What’s Working In A Portfolio? Gold

What’s Working In A Portfolio? Gold

It’s tempting to call for a commodity rally, but it’s hard to see past the ‘shiny.’

Reviewed by: Dave Nadig
Edited by: Dave Nadig

It’s tempting to call for a commodity rally, but it’s hard to see past the ‘shiny.’

The latest hiccup in the market has everyone scrambling for the next counter-correlated asset class that will save their portfolio when the S&P 500 really decides to take a dive.

But is anything working?

I think the answer is likely in commodities, but in particular, gold.

I’ll fend off the criticism with a leading “what are you, crazy!?” chart. Here’s what commodities have done for you for the last five years:


Our Analyst Pick ETF, the PowerShares DB Commodity ETF (DBC | C-26) has been pretty terrible, leaving you essentially flat for the last three years while the equity markets have been on a historic rally.

But that’s not really the point of commodities in a portfolio. The point is to provide a little bit of diversification when things go wrong (which they really haven’t in quite a while). So with this latest little blip in equity markets, has anything changed?


The short answer is: a little. In the past few days, as equity markets have come down, we’ve seen a bit of a rally in DBC (that bottom line). But let’s be honest, its small recompense for the long-term bad call we’ve faced. And year-to-date? It’s been a pure money loser.

But gold, as most folks know, has been having a bit of a comeback tour lately, and is handily beating the S&P 500 and other commodity sectors. In fact, if we peel back the onion on commodities, and just look at the sector exposure, we see things more clearly:



These are the four major sector ETFs in the commodities space: the iPath Dow Jones-UBS Industrial Metals Total Return ETN (JJM | D-85), the iPath Dow Jones-UBS Precious Metals Total Return ETN (JJP | C-83), the iPath Dow Jones-UBS Energy Total Return ETN (JJE | D) and the iPath Dow Jones-UBS Agriculture Total Return ETN (JJA | B-74). The only two sectors that are actually getting anything useful done this year are the industrial and precious metals. But really, the important point here is that commodities aren’t really a single asset class.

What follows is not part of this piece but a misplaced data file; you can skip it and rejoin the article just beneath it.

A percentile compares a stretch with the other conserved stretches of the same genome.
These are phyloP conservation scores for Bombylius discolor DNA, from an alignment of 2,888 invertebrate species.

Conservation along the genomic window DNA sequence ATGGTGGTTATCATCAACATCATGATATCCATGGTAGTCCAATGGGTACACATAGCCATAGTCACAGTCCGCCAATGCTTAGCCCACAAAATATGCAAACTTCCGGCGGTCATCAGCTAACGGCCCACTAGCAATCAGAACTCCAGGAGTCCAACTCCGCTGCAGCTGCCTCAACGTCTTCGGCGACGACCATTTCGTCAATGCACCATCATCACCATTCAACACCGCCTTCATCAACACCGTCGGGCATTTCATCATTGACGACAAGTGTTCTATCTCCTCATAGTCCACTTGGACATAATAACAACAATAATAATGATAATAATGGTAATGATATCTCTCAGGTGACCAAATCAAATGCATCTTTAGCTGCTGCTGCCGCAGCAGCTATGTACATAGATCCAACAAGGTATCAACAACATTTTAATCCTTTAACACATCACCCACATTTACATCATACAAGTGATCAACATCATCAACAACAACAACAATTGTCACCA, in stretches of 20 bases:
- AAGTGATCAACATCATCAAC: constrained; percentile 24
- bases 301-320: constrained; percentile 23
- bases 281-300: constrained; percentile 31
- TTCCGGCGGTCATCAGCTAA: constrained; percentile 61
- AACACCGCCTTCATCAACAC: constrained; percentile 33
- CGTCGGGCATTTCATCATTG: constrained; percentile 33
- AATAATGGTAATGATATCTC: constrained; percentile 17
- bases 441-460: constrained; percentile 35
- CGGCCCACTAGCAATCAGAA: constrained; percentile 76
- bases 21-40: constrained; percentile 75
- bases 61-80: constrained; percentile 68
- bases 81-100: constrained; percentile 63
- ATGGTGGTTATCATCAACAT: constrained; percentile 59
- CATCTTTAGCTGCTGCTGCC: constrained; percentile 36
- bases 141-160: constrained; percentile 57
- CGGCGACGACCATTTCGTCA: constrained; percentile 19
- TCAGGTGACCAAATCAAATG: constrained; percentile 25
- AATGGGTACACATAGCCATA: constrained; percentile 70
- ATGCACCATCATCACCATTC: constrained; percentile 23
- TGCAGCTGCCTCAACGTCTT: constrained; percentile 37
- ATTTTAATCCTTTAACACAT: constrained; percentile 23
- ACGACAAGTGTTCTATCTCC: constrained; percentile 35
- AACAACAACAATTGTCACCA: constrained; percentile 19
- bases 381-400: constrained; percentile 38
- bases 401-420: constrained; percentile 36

There’s no correlation between the awesome run-up agriculture had in the spring and the rather sad state of precious metals at the same time.

And really, why would there be? What does wheat have to do with silver?

So why do I think commodities—and specifically, gold—may be more interesting right now than they were over the last five years? Correlations.

One of the problems with gold and commodities in this long market cycle has been that they haven’t been particularly counter-correlated to equities. They’ve tended to go in the same direction—just a lot more slowly, and with greater drag from things like trading costs and contango.

But that’s changed. Take a look at the 30-day correlation of the broader commodities markets:


Correlations are consistently the lowest they’ve been in years, and have run negative for much of the year. And look at gold (proxied here by the SPDR Gold ETF (GLD | A-100):


Gold’s been counter-correlated to equities all year long. Every single day, all year long, the one-month look-back suggests gold is right where you want it, zigging when the market zags.

Does that mean it’s time to pile in? Of course not. But it does suggest that long-term asset allocation diversifiers who’ve been hanging on to gold or commodities may finally be doing so for the right reasons.

At the time the article was written, the author had a small, long-standing and maybe finally justified position in DBC. Contact Dave Nadig at [email protected].

Prior to becoming chief investment officer and director of research at ETF Trends, Dave Nadig was managing director of etf.com. Previously, he was director of ETFs at FactSet Research Systems. Before that, as managing director at BGI, Nadig helped design some of the first ETFs. As co-founder of Cerulli Associates, he conducted some of the earliest research on fee-only financial advisors and the rise of indexing.